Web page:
“As such, we are not providing supply of our vaccine to third-parties to study the vaccine in comparative trials,” said Christina Antoniou.

Pfizer is the main component of Canada’s vaccination campaign to date, accounting for two-thirds of the deliveries as of this week.

A spokesman for Innovation Minister François-Philippe Champagne said the government has informed Providence Ottawa is willing to help fund its Phase 2 trial, and continue to work with the company.

“Minister Champagne has spoken directly with Providence Therapeutics’ CEO and the chair of their board of directors to discuss our continued support for their work as they bring their vaccine candidate through the early stages of development,” said John Power.

A spokesman for the National Research Council said it doesn’t have access to doses of Pfizer or Moderna to help Providence, but is discussing the request with other departments that might be able to help, including Health Canada and the Public Health Agency of Canada.

Sorenson said Providence is also discussing with the World Health Organization the possibility of doing a Phase 3 trial in a developing country.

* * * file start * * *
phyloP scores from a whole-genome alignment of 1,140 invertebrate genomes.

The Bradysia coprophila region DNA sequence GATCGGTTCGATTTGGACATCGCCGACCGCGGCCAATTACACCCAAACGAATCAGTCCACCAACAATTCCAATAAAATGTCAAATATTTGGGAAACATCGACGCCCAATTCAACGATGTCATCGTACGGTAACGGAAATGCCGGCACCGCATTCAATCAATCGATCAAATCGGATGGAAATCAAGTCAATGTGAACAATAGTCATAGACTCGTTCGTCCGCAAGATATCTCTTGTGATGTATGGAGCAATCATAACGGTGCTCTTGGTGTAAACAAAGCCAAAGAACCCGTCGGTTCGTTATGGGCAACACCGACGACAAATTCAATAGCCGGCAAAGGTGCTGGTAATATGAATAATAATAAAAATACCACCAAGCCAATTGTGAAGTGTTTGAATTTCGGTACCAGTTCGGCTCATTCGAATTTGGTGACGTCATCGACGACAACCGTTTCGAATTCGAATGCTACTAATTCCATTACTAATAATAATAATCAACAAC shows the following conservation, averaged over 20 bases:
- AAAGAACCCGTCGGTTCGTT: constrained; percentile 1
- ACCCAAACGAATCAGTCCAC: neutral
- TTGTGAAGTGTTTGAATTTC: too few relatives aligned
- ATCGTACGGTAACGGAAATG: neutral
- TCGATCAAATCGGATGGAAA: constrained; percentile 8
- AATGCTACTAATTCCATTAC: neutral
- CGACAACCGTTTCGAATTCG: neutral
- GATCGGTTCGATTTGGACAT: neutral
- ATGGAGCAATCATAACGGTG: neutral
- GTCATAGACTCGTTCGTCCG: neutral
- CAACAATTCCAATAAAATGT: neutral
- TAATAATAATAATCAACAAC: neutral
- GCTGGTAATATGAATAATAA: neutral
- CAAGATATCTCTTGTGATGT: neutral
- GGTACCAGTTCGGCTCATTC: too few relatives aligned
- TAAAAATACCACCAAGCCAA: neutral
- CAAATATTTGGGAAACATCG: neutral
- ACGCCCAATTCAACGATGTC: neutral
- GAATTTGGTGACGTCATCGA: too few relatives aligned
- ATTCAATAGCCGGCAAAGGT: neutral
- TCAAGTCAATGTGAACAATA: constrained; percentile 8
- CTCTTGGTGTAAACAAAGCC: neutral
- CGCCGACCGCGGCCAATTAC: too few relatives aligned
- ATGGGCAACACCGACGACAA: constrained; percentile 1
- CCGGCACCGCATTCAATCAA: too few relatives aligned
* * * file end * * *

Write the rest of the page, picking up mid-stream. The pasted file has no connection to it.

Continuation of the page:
Sorenson said if Health Canada supports both trials, they could be wrapped up by the end of the year. But Sorenson said he doesn’t feel supported by Ottawa and has threatened to take the business outside the country.

The company has production agreements in place that should be able to produce 200 million doses a year, he said.

Providence is one of six Canadian companies that received funding from the National Research Council for COVID-19 vaccines that were in early stages of development.

The company received $4.9 million last October to help fund its Phase 1 trial. It also received $5 million in January from the next-generation manufacturing supercluster to help scale up its manufacturing of mRNA.